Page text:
Opening the second AltCom show on Friday night in Somerville — that’s in the Greater Boston area — Eugene Mirman skewered the debate over what’s “alternative” perfectly as he read from a manifesto strictly defining the rules of alternative. The list included items like “art before commerce” and “smash old items and make new ones out of the bones of the status quo, human hair, and glue, and then smash that again.” The reading concluded with the requirement that every time an alternative comedian performed, he was duty-bound to have Janeane Garofalo come out and shoot him with a Spider-Man web gun and yell “The Patriarchy is her-story,” and, sure enough, there appeared a laughing Janeane Garofalo with a malfunctioning web gun to fulfill the Alt-obligation. And, so, AltCom was ready to (alt) rock again.
This year’s shows began much the same way the first annual festival in 2008 did, with comics Myq Kaplan and Micah Sherman performing a duet on the Comedians’ National Anthem. This time, the audience was all asked to rise for the glorious song, which was packed with straight-faced mocking salutes to seemingly every cliché comedy premise ever to the tune of the Star Spangled Banner. It was the closest the event came to a mission statement from the former Boston-based comics (they’ve since moved on to New York – damn you, New York for taking all the comics I love!). And it only got better from there.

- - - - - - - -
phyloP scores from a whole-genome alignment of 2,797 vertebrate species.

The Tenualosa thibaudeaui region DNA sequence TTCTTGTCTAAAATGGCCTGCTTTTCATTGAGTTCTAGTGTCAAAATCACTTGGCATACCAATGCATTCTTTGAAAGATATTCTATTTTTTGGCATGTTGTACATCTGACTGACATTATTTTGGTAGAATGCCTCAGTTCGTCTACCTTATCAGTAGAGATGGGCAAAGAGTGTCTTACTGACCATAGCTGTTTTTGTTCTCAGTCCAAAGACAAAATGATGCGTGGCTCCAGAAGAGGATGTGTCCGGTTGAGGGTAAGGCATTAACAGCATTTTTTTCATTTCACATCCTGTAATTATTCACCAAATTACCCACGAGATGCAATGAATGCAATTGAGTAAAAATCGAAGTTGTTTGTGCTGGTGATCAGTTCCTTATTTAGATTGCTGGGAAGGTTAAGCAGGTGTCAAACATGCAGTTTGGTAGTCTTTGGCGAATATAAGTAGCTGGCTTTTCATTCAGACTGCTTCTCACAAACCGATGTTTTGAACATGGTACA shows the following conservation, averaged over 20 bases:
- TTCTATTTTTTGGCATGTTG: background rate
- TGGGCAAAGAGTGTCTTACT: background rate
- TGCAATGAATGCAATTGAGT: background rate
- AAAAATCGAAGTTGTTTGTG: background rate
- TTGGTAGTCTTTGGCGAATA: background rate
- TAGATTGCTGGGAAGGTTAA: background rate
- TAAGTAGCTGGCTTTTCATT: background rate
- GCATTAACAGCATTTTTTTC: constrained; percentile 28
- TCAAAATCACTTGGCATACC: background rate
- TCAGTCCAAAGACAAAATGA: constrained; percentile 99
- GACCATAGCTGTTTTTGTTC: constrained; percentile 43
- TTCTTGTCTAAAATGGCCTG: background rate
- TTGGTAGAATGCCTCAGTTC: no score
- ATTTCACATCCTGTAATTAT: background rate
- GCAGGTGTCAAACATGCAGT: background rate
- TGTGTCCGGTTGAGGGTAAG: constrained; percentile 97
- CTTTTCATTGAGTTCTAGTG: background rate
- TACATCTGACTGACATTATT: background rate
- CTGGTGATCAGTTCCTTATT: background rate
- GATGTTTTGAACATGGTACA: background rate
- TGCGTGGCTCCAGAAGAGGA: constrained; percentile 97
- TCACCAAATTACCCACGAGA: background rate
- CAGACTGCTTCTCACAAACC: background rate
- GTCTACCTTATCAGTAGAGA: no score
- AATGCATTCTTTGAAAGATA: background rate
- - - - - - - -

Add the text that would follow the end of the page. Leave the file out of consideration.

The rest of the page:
Boasting an expanded itinerary and wider range of shows this time around, the festival seems to be hitting its stride and bringing in healthy crowds to see big-name headliners and talented local acts. AltCom is the kind of thing that can only happen in Boston, where organizer Brian Joyce resides, because it feels like such a natural, warm outgrowth of the comedy scene here. Few comics imagine that they’ll be “discovered” in one of the clubs here, and the lack of overpowering careerism translates into a community of comics who know and care about each others’ work. (They even have softball teams!)
And, interestingly enough, that nurturing environment in turn builds clubs and acts that attract talk show and festival bookers. (The newest addition to the Boston club scene, Mottley’s, run by people who are focused more on the comedy side of the comedy business, was recently visited by the Just For Laughs Festival, and Joe Wong, a frequent performer at the tiny Comedy Studio in Harvard Square last month made his television debut in a widely-praised performance on The Late Show with David Letterman. See Louis C.K.’s recent blog post on Wong and the Studio here.)